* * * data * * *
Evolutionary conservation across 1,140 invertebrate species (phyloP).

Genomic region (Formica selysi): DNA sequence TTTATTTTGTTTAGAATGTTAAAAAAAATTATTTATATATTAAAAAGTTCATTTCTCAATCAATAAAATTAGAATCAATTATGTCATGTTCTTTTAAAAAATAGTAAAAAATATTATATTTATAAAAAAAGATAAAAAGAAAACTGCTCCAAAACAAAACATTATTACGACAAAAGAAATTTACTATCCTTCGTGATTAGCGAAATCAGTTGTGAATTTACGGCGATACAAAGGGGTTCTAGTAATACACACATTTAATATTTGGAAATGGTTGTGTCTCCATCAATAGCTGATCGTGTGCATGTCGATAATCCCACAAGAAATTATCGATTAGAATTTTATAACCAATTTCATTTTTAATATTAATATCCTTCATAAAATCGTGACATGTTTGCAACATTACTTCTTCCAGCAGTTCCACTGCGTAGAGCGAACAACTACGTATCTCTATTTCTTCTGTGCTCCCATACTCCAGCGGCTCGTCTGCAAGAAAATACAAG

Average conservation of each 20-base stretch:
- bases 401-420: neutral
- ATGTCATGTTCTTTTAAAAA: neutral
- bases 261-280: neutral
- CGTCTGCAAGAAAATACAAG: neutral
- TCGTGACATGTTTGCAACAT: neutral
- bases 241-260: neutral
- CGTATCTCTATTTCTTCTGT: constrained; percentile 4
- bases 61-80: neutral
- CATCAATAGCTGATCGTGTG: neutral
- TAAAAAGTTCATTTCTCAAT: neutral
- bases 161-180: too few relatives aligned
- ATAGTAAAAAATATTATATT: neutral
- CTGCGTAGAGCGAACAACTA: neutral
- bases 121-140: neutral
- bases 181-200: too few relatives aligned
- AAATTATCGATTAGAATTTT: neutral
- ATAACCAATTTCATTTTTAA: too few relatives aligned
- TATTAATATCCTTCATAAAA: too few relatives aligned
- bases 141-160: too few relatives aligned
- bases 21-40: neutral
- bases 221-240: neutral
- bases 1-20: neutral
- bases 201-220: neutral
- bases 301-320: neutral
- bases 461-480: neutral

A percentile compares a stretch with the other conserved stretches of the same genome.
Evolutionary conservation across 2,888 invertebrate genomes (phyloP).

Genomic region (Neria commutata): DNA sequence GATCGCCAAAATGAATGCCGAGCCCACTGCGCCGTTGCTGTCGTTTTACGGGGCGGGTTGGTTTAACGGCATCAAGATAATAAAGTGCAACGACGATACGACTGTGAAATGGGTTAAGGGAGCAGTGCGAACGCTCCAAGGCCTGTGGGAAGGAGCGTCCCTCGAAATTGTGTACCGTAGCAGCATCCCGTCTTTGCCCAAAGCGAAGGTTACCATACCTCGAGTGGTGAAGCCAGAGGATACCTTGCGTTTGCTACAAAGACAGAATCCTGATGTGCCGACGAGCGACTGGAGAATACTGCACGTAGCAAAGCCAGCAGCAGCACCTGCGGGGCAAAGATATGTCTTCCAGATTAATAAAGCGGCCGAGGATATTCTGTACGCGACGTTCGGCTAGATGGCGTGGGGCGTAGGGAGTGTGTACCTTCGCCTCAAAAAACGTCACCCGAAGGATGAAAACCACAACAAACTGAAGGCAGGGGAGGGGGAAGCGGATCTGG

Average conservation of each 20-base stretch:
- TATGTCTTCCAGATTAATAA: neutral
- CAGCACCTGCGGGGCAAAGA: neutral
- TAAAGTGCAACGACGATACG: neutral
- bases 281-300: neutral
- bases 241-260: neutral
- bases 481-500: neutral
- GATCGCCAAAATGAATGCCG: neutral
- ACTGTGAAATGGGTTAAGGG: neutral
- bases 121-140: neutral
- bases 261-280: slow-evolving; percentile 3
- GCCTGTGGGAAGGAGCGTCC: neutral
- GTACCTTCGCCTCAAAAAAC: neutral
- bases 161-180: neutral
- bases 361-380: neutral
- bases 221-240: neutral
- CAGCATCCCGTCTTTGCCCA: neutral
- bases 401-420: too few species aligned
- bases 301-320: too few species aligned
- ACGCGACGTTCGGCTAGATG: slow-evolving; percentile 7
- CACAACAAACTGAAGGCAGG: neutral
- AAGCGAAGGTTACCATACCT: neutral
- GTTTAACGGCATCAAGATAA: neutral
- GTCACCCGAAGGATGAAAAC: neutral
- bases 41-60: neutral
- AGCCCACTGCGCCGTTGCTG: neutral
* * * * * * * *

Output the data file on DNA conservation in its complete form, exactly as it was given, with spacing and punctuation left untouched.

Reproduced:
Evolutionary conservation across 1,140 invertebrate species (phyloP).

Genomic region (Formica selysi): DNA sequence TTTATTTTGTTTAGAATGTTAAAAAAAATTATTTATATATTAAAAAGTTCATTTCTCAATCAATAAAATTAGAATCAATTATGTCATGTTCTTTTAAAAAATAGTAAAAAATATTATATTTATAAAAAAAGATAAAAAGAAAACTGCTCCAAAACAAAACATTATTACGACAAAAGAAATTTACTATCCTTCGTGATTAGCGAAATCAGTTGTGAATTTACGGCGATACAAAGGGGTTCTAGTAATACACACATTTAATATTTGGAAATGGTTGTGTCTCCATCAATAGCTGATCGTGTGCATGTCGATAATCCCACAAGAAATTATCGATTAGAATTTTATAACCAATTTCATTTTTAATATTAATATCCTTCATAAAATCGTGACATGTTTGCAACATTACTTCTTCCAGCAGTTCCACTGCGTAGAGCGAACAACTACGTATCTCTATTTCTTCTGTGCTCCCATACTCCAGCGGCTCGTCTGCAAGAAAATACAAG

Average conservation of each 20-base stretch:
- bases 401-420: neutral
- ATGTCATGTTCTTTTAAAAA: neutral
- bases 261-280: neutral
- CGTCTGCAAGAAAATACAAG: neutral
- TCGTGACATGTTTGCAACAT: neutral
- bases 241-260: neutral
- CGTATCTCTATTTCTTCTGT: constrained; percentile 4
- bases 61-80: neutral
- CATCAATAGCTGATCGTGTG: neutral
- TAAAAAGTTCATTTCTCAAT: neutral
- bases 161-180: too few relatives aligned
- ATAGTAAAAAATATTATATT: neutral
- CTGCGTAGAGCGAACAACTA: neutral
- bases 121-140: neutral
- bases 181-200: too few relatives aligned
- AAATTATCGATTAGAATTTT: neutral
- ATAACCAATTTCATTTTTAA: too few relatives aligned
- TATTAATATCCTTCATAAAA: too few relatives aligned
- bases 141-160: too few relatives aligned
- bases 21-40: neutral
- bases 221-240: neutral
- bases 1-20: neutral
- bases 201-220: neutral
- bases 301-320: neutral
- bases 461-480: neutral

A percentile compares a stretch with the other conserved stretches of the same genome.
Evolutionary conservation across 2,888 invertebrate genomes (phyloP).

Genomic region (Neria commutata): DNA sequence GATCGCCAAAATGAATGCCGAGCCCACTGCGCCGTTGCTGTCGTTTTACGGGGCGGGTTGGTTTAACGGCATCAAGATAATAAAGTGCAACGACGATACGACTGTGAAATGGGTTAAGGGAGCAGTGCGAACGCTCCAAGGCCTGTGGGAAGGAGCGTCCCTCGAAATTGTGTACCGTAGCAGCATCCCGTCTTTGCCCAAAGCGAAGGTTACCATACCTCGAGTGGTGAAGCCAGAGGATACCTTGCGTTTGCTACAAAGACAGAATCCTGATGTGCCGACGAGCGACTGGAGAATACTGCACGTAGCAAAGCCAGCAGCAGCACCTGCGGGGCAAAGATATGTCTTCCAGATTAATAAAGCGGCCGAGGATATTCTGTACGCGACGTTCGGCTAGATGGCGTGGGGCGTAGGGAGTGTGTACCTTCGCCTCAAAAAACGTCACCCGAAGGATGAAAACCACAACAAACTGAAGGCAGGGGAGGGGGAAGCGGATCTGG

Average conservation of each 20-base stretch:
- TATGTCTTCCAGATTAATAA: neutral
- CAGCACCTGCGGGGCAAAGA: neutral
- TAAAGTGCAACGACGATACG: neutral
- bases 281-300: neutral
- bases 241-260: neutral
- bases 481-500: neutral
- GATCGCCAAAATGAATGCCG: neutral
- ACTGTGAAATGGGTTAAGGG: neutral
- bases 121-140: neutral
- bases 261-280: slow-evolving; percentile 3
- GCCTGTGGGAAGGAGCGTCC: neutral
- GTACCTTCGCCTCAAAAAAC: neutral
- bases 161-180: neutral
- bases 361-380: neutral
- bases 221-240: neutral
- CAGCATCCCGTCTTTGCCCA: neutral
- bases 401-420: too few species aligned
- bases 301-320: too few species aligned
- ACGCGACGTTCGGCTAGATG: slow-evolving; percentile 7
- CACAACAAACTGAAGGCAGG: neutral
- AAGCGAAGGTTACCATACCT: neutral
- GTTTAACGGCATCAAGATAA: neutral
- GTCACCCGAAGGATGAAAAC: neutral
- bases 41-60: neutral
- AGCCCACTGCGCCGTTGCTG: neutral